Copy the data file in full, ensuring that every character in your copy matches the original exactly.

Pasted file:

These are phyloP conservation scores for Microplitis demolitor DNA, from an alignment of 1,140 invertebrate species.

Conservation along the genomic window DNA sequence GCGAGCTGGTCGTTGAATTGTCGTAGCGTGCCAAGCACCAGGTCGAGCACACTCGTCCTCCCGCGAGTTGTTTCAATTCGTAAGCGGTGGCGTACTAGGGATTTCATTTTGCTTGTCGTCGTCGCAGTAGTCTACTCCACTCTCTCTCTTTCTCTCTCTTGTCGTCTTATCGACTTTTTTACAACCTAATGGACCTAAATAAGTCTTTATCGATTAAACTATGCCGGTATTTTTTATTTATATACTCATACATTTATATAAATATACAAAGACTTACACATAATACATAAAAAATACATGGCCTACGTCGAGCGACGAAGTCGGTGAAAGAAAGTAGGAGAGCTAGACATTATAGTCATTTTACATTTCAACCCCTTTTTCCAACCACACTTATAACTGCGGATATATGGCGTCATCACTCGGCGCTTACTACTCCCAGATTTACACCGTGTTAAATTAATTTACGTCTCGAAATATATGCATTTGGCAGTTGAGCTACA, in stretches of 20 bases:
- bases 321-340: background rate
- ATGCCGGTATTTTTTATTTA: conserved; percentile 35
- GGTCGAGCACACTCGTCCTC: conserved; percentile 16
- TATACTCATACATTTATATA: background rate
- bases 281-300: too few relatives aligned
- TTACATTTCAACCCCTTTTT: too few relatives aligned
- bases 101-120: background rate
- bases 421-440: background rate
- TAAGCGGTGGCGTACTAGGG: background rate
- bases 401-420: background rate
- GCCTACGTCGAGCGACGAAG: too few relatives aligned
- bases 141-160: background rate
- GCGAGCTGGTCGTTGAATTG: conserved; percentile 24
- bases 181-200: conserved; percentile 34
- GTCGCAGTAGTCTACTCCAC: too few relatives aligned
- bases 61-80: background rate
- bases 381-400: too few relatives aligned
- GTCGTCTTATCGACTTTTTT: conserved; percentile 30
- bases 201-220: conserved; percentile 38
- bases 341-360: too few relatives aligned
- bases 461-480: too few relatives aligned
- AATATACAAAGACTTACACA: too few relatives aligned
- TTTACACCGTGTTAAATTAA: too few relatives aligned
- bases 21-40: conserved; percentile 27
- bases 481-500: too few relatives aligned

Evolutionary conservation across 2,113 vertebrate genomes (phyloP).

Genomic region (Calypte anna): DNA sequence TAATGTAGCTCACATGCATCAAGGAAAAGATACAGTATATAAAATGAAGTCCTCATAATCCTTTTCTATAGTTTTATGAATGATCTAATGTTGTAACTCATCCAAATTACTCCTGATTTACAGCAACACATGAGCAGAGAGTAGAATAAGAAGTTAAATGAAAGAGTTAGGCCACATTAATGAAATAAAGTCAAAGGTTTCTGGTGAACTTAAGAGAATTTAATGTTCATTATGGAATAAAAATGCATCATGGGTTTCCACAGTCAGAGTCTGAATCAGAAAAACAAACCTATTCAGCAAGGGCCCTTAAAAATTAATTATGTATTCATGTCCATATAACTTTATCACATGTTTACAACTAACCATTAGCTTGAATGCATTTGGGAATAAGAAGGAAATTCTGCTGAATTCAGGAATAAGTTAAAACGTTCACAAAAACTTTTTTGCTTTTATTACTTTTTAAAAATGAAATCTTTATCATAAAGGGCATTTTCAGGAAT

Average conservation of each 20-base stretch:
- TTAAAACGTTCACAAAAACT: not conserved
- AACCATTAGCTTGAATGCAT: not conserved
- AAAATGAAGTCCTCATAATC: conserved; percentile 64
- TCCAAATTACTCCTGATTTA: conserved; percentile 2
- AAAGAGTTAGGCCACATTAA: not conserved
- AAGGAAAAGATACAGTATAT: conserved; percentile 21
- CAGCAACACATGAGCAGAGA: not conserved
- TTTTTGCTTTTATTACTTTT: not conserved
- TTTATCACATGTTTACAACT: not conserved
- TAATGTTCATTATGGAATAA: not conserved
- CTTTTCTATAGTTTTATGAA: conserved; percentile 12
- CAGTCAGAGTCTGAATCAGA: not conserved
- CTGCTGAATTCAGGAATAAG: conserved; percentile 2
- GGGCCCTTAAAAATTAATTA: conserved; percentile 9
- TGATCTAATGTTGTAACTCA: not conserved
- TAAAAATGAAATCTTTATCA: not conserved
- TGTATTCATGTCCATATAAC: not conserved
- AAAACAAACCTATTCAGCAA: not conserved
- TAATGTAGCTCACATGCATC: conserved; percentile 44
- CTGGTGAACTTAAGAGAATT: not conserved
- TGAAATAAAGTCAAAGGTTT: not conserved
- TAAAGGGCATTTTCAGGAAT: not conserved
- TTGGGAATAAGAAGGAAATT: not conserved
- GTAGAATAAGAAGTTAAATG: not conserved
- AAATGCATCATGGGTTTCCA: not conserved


These are phyloP conservation scores for Microplitis demolitor DNA, from an alignment of 1,140 invertebrate species.

Conservation along the genomic window DNA sequence GCGAGCTGGTCGTTGAATTGTCGTAGCGTGCCAAGCACCAGGTCGAGCACACTCGTCCTCCCGCGAGTTGTTTCAATTCGTAAGCGGTGGCGTACTAGGGATTTCATTTTGCTTGTCGTCGTCGCAGTAGTCTACTCCACTCTCTCTCTTTCTCTCTCTTGTCGTCTTATCGACTTTTTTACAACCTAATGGACCTAAATAAGTCTTTATCGATTAAACTATGCCGGTATTTTTTATTTATATACTCATACATTTATATAAATATACAAAGACTTACACATAATACATAAAAAATACATGGCCTACGTCGAGCGACGAAGTCGGTGAAAGAAAGTAGGAGAGCTAGACATTATAGTCATTTTACATTTCAACCCCTTTTTCCAACCACACTTATAACTGCGGATATATGGCGTCATCACTCGGCGCTTACTACTCCCAGATTTACACCGTGTTAAATTAATTTACGTCTCGAAATATATGCATTTGGCAGTTGAGCTACA, in stretches of 20 bases:
- bases 321-340: background rate
- ATGCCGGTATTTTTTATTTA: conserved; percentile 35
- GGTCGAGCACACTCGTCCTC: conserved; percentile 16
- TATACTCATACATTTATATA: background rate
- bases 281-300: too few relatives aligned
- TTACATTTCAACCCCTTTTT: too few relatives aligned
- bases 101-120: background rate
- bases 421-440: background rate
- TAAGCGGTGGCGTACTAGGG: background rate
- bases 401-420: background rate
- GCCTACGTCGAGCGACGAAG: too few relatives aligned
- bases 141-160: background rate
- GCGAGCTGGTCGTTGAATTG: conserved; percentile 24
- bases 181-200: conserved; percentile 34
- GTCGCAGTAGTCTACTCCAC: too few relatives aligned
- bases 61-80: background rate
- bases 381-400: too few relatives aligned
- GTCGTCTTATCGACTTTTTT: conserved; percentile 30
- bases 201-220: conserved; percentile 38
- bases 341-360: too few relatives aligned
- bases 461-480: too few relatives aligned
- AATATACAAAGACTTACACA: too few relatives aligned
- TTTACACCGTGTTAAATTAA: too few relatives aligned
- bases 21-40: conserved; percentile 27
- bases 481-500: too few relatives aligned

Evolutionary conservation across 2,113 vertebrate genomes (phyloP).

Genomic region (Calypte anna): DNA sequence TAATGTAGCTCACATGCATCAAGGAAAAGATACAGTATATAAAATGAAGTCCTCATAATCCTTTTCTATAGTTTTATGAATGATCTAATGTTGTAACTCATCCAAATTACTCCTGATTTACAGCAACACATGAGCAGAGAGTAGAATAAGAAGTTAAATGAAAGAGTTAGGCCACATTAATGAAATAAAGTCAAAGGTTTCTGGTGAACTTAAGAGAATTTAATGTTCATTATGGAATAAAAATGCATCATGGGTTTCCACAGTCAGAGTCTGAATCAGAAAAACAAACCTATTCAGCAAGGGCCCTTAAAAATTAATTATGTATTCATGTCCATATAACTTTATCACATGTTTACAACTAACCATTAGCTTGAATGCATTTGGGAATAAGAAGGAAATTCTGCTGAATTCAGGAATAAGTTAAAACGTTCACAAAAACTTTTTTGCTTTTATTACTTTTTAAAAATGAAATCTTTATCATAAAGGGCATTTTCAGGAAT

Average conservation of each 20-base stretch:
- TTAAAACGTTCACAAAAACT: not conserved
- AACCATTAGCTTGAATGCAT: not conserved
- AAAATGAAGTCCTCATAATC: conserved; percentile 64
- TCCAAATTACTCCTGATTTA: conserved; percentile 2
- AAAGAGTTAGGCCACATTAA: not conserved
- AAGGAAAAGATACAGTATAT: conserved; percentile 21
- CAGCAACACATGAGCAGAGA: not conserved
- TTTTTGCTTTTATTACTTTT: not conserved
- TTTATCACATGTTTACAACT: not conserved
- TAATGTTCATTATGGAATAA: not conserved
- CTTTTCTATAGTTTTATGAA: conserved; percentile 12
- CAGTCAGAGTCTGAATCAGA: not conserved
- CTGCTGAATTCAGGAATAAG: conserved; percentile 2
- GGGCCCTTAAAAATTAATTA: conserved; percentile 9
- TGATCTAATGTTGTAACTCA: not conserved
- TAAAAATGAAATCTTTATCA: not conserved
- TGTATTCATGTCCATATAAC: not conserved
- AAAACAAACCTATTCAGCAA: not conserved
- TAATGTAGCTCACATGCATC: conserved; percentile 44
- CTGGTGAACTTAAGAGAATT: not conserved
- TGAAATAAAGTCAAAGGTTT: not conserved
- TAAAGGGCATTTTCAGGAAT: not conserved
- TTGGGAATAAGAAGGAAATT: not conserved
- GTAGAATAAGAAGTTAAATG: not conserved
- AAATGCATCATGGGTTTCCA: not conserved